I’m thankful for so many things, for example a loving family; good health; the ability to garden, read, and see and to listen to birds sing, wind blow, and ocean waves break on-shore; the rights I’m afforded by living in the U.S., and you, my readers. But when I’m preparing Thanksgiving dinner, and specifically the homemade stuffing that traditionally goes into our turkey, I can’t help but sing praises for common sage (Salvia officinalis).
Rodale’s Illustrated Encyclopedia of Herbs offers a rather ordinary description for this herb – a hardy perennial subshrub with woody, wiry stems that are square and covered with down. This rather nondescript description, however, does not give sage its due.
My ordinary Salvia officinalis, happy now for about a dozen years in the same spot, is the main source of fresh picked sage and sage for drying. It leafs out later than many perennials but holds its own against other plants once the stems fill with gray-green fuzzy leaves and the early-summer blue-lavender flowers open. Its fresh leaves flavor egg dishes and summer salads, and large sage leaves, lightly sprayed with olive oil and grilled until crisp is a taste not to be missed.
Still, the bulk of the leaves from this one shrub end up in tied bunches, hung upside down to dry.
Harvested in September (left photo), leaves are amply dry by Thanksgiving (right photo).
Early on Thanksgiving Day, with a fresh brewed cup of coffee nearby and cranberry orange bread warming in the oven, this dried sage becomes the mainstay flavoring ingredient for homemade bread stuffing. I’m warmed by the pungent scent of dried sage leaves being crushed between my palms, but the essential Thanksgiving aroma comes from sage combined into home-made bread cubes stuffing with celery, onions, home grown and dried thyme, turkey stock, apples, and cranberries.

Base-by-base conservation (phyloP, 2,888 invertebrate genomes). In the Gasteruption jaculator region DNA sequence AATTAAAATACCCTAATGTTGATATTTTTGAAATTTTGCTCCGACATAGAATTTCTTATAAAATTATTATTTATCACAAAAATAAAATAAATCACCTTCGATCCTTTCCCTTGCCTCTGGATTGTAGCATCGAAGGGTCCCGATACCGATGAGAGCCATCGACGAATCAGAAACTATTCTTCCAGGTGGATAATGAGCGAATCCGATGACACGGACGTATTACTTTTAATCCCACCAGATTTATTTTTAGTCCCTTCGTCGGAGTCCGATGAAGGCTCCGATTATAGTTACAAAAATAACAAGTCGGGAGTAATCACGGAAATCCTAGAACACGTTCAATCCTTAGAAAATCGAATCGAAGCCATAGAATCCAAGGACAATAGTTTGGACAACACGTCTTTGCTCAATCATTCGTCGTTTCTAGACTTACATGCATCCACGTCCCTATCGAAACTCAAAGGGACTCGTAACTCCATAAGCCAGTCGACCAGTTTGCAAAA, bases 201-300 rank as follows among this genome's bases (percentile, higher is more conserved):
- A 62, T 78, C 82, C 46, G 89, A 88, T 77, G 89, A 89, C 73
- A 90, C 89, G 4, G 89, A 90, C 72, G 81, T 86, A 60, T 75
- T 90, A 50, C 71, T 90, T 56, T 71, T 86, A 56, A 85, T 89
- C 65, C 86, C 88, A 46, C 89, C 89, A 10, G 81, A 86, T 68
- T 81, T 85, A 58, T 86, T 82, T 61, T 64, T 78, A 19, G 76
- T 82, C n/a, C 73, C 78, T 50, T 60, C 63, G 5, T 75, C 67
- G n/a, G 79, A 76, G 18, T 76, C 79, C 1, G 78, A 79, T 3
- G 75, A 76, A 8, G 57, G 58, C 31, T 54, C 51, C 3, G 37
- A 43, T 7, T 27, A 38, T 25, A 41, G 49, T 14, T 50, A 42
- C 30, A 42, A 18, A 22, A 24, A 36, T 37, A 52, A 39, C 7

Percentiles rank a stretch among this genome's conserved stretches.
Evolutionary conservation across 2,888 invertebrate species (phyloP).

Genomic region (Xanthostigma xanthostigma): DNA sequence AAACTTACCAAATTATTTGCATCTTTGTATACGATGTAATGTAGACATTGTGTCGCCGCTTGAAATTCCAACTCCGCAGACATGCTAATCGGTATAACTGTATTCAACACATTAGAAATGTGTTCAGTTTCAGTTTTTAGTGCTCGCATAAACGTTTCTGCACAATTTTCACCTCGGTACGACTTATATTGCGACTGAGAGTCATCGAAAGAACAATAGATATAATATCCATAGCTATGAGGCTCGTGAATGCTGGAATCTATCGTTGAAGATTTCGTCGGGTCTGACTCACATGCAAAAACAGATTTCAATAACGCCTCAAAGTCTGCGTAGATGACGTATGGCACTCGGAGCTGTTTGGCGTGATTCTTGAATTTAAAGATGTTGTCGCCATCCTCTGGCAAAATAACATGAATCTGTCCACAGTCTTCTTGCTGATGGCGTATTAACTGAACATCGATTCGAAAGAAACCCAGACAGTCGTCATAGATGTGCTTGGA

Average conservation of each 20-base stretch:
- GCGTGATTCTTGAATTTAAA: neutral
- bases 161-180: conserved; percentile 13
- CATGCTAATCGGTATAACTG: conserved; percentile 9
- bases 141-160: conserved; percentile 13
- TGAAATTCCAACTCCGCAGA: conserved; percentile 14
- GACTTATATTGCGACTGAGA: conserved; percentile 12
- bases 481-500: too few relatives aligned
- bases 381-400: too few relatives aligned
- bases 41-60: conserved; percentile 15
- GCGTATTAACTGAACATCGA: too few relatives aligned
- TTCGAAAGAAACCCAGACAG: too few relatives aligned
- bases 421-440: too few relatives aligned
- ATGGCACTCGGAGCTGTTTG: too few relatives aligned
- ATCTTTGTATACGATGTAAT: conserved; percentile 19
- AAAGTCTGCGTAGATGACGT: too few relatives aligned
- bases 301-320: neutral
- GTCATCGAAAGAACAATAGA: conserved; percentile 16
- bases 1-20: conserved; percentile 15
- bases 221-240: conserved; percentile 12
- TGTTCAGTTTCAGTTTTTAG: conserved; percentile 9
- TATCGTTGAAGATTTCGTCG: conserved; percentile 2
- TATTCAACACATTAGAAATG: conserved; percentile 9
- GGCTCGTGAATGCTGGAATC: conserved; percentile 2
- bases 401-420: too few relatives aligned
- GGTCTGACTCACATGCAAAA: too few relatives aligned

If this alone is not reason enough to include sage in sunny planting beds, there’s more cause to be thankful.
- Sage tolerates, in fact prefers, drier soils – no need to spend time and energy watering
- Sage requires little care – just prune off damaged branches and remove spent blossoms
- Sage is deer resistant. I’ve never, in all my years of gardening, seen sage nibbled by deer
- Except for occasional caterpillar munching (some is evident in the photo above), sage is rarely bothered by unwanted pests.
- Common non-variegated sage shrubs can be excellent additions to perennial beds. When happy – no wet feet and in full sun – they grow about two feet tall and wide (at least in Connecticut). As such, sage shrubs make nice back drops for lower blooming perennials or annuals, or act to hide unattractive lower regions of taller blooming plants.
I use more ornamental varieties, such as Tricolor with green, white, and red leaf color variegation and golden-edged Icterina with yellow and green leaf coloring, in perennial beds in need of some season-long, little-care, color-boost. I’m not overly impressed with Tricolor’s flavor, scent, drying ability, or hardiness in my zone 6a garden (I’ve had to replace Tricolor many times) but the interesting leaf variegation continues to speak to me. Golden-edged Icterina holds a nice flavor used fresh or dried. Icterina still thrives in my gardens after three very different winters and even retains some color through the early snowfalls.
With northern gardeners heading into our season of garden dreaming, visualize a sunny,cry spot for sage. It’s a simple herb that offers extraordinary returns as a foliage plant and a source for home-grown flavor and fragrance.
Enjoy your Thanksgiving!